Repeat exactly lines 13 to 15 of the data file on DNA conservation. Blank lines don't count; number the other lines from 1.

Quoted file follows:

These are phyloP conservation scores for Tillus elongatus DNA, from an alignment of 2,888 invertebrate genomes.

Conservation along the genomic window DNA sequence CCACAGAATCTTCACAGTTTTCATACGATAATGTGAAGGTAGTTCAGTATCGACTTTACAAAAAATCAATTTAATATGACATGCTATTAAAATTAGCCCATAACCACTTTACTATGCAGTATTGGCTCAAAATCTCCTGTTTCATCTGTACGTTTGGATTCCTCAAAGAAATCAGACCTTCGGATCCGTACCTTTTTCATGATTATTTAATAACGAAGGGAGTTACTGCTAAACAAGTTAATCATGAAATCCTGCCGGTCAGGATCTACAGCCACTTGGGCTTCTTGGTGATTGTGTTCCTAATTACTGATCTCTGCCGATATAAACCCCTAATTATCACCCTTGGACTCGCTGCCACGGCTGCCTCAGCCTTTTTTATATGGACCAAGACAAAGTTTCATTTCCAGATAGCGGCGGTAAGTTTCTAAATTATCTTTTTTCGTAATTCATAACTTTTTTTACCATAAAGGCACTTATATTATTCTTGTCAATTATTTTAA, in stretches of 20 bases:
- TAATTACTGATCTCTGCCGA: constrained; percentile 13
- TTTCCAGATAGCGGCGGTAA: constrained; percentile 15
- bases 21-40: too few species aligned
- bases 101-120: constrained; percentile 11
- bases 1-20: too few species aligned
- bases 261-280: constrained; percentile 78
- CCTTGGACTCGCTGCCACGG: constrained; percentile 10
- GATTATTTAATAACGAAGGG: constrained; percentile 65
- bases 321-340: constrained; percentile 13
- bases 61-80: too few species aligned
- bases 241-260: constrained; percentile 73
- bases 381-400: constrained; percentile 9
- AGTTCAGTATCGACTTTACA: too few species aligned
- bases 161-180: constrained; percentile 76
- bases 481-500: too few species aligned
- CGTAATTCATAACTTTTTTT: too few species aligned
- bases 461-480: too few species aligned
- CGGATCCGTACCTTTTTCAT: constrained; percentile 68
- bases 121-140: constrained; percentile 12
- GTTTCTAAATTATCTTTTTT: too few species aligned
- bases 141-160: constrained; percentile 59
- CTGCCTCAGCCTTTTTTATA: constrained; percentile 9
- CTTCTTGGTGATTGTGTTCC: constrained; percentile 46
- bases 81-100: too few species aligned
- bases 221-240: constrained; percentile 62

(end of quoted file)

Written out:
- bases 241-260: constrained; percentile 73
- bases 381-400: constrained; percentile 9
- AGTTCAGTATCGACTTTACA: too few species aligned